Author Profile: Eileen Kimbrough

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How and when did you decide or discover, that you were to be a writer?

I began writing fairly recently. I didn’t decide to be a writer. It just evolved. As a visual artist, I began incorporating letters and words into my paintings. I made sculptures from old books.

When I was going through some personal problems, I began waking with fully formed poems in my mind. I had to get them on paper quickly so they couldn’t float away into that vast sea of lost ideas. I don’t know where they came from. I had never studied poetry and didn’t read it much. I’m still puzzled that it came to me this easily. I was encouraged to write more and put some into my art. My self-published chap-book, was titled, “Painting With Words” after I discovered writing was very similar to visual arts.

What inspired you to write flash fiction?

Flash fiction fit well with how I write, usually very short. I started with a few short stories and six word stories. I’m used to cutting excess and expressing ideas in few words. I think that comes from poetry.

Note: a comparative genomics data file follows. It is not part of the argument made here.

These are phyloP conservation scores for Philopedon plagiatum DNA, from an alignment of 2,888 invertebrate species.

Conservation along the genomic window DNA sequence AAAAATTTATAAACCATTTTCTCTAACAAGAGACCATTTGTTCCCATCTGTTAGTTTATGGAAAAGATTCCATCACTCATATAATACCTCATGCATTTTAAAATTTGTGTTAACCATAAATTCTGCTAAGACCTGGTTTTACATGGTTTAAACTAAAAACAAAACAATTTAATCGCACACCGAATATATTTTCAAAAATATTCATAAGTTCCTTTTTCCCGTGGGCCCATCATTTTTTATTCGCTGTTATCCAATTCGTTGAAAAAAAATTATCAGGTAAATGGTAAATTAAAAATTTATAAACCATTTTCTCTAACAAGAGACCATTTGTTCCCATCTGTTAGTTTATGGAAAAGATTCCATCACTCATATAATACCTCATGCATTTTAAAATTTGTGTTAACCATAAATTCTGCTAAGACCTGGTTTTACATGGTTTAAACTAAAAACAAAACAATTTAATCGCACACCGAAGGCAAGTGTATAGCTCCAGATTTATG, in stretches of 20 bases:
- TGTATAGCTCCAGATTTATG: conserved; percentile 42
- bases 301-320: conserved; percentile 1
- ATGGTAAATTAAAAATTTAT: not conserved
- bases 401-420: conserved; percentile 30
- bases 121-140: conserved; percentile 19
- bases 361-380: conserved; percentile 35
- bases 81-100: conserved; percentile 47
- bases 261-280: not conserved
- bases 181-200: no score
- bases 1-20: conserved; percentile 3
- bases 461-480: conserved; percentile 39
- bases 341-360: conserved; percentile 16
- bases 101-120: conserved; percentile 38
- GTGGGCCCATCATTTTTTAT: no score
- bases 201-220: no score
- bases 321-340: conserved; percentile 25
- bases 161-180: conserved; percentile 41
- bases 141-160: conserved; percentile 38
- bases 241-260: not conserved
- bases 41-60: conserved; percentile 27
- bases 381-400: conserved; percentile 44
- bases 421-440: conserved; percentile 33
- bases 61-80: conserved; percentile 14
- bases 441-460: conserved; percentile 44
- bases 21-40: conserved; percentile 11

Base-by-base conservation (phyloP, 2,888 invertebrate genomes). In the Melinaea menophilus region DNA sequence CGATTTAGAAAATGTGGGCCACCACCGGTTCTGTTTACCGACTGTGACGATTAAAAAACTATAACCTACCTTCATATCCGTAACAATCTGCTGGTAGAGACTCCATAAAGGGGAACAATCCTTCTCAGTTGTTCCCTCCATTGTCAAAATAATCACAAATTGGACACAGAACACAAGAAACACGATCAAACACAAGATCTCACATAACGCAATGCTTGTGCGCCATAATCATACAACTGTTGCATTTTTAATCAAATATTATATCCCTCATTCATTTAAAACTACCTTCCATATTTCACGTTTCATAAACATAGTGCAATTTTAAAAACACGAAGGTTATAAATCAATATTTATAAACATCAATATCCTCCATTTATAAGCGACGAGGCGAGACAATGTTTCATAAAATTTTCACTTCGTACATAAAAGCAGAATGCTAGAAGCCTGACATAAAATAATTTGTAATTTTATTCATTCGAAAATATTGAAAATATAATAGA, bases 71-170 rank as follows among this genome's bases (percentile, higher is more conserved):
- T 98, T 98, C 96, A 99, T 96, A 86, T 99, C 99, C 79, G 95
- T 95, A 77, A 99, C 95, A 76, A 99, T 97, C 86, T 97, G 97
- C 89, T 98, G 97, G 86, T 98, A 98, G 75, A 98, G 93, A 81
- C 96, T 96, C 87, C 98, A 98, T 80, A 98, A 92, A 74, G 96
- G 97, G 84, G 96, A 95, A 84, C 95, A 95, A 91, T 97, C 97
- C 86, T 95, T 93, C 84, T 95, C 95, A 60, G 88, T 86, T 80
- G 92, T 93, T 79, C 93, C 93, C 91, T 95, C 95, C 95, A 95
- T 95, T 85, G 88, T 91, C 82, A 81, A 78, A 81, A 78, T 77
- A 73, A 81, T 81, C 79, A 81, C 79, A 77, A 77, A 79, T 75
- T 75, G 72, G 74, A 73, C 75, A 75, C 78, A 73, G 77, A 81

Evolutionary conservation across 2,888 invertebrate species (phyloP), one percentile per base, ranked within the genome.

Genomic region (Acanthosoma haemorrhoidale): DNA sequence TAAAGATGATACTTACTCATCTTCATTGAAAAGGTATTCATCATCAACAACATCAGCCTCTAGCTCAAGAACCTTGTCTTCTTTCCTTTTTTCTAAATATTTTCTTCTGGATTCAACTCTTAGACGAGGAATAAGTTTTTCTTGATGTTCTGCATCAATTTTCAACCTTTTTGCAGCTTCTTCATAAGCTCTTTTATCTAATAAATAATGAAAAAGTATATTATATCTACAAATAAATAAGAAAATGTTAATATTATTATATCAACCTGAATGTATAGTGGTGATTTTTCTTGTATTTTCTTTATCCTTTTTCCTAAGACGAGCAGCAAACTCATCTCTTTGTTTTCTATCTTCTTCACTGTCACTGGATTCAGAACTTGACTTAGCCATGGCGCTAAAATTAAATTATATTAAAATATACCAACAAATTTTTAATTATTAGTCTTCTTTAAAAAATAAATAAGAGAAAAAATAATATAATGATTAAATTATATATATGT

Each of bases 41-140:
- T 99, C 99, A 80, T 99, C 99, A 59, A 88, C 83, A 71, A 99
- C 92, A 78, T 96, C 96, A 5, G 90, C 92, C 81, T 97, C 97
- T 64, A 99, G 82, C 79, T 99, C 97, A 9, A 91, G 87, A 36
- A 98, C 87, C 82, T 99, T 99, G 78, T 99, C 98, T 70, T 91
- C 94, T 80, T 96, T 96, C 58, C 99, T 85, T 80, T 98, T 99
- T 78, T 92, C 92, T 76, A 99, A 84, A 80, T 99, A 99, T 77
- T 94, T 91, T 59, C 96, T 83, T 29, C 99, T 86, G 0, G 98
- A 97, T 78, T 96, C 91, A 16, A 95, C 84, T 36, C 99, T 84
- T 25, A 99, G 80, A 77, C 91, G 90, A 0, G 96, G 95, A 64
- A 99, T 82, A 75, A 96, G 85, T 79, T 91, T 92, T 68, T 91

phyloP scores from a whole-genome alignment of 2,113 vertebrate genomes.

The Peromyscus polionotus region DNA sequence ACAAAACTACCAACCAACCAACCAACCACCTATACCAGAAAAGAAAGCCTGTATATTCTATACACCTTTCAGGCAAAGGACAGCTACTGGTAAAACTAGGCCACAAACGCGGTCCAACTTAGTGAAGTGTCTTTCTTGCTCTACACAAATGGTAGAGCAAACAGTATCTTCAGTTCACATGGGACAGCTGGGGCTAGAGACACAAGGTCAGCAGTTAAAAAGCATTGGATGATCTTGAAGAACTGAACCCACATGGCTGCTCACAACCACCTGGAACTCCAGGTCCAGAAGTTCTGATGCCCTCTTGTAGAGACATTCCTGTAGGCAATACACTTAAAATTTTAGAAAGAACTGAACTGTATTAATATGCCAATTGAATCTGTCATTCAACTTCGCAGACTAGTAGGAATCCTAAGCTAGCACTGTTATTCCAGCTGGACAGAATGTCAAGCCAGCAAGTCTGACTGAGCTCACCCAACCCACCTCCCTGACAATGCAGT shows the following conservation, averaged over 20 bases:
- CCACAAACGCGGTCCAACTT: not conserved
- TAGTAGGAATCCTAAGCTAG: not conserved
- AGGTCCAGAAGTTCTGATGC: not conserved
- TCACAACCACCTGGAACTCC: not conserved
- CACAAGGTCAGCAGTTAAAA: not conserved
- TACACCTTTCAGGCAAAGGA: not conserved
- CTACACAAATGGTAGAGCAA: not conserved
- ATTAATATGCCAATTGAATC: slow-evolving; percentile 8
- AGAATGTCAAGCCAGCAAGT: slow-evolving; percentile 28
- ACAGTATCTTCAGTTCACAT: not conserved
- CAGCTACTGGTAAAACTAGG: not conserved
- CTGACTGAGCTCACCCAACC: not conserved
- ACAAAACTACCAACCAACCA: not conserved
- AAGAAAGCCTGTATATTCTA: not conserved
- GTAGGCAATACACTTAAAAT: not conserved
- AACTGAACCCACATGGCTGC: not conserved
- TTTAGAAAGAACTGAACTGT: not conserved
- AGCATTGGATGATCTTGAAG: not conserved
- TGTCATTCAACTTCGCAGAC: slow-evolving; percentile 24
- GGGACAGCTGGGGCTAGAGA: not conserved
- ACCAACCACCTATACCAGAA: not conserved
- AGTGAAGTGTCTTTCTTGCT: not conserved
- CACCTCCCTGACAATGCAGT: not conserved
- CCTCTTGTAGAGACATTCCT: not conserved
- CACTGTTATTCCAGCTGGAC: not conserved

Describe your writing process.

I don’t have a schedule or special place to write. I try to write when an idea comes. If it can’t be written immediately, I keep it in a notebook, where I also collect interesting words or phrases. When I choose one to write about, it usually flows until it is done. I don’t know where it is going until it is done. Not much revision.

I do a lot of writing in the car when I’m not driving, while waiting in a doctor’s office, or when my husband is watching TV.

What was the inspiration behind what was published on Fewer Than 500.com?

The inspiration for “She” came from a personal experience which was altered and expanded for this story.

What are you working on now?

Now I am putting together two new poetry books that I hope to publish soon. I am waiting for a confirmation of acceptance from Finishing Line Press, since they notified that they would like to publish a collection of thirty poems that I submitted, my first submission, except for The Naperville Writers Group for their “Rivulets” book.

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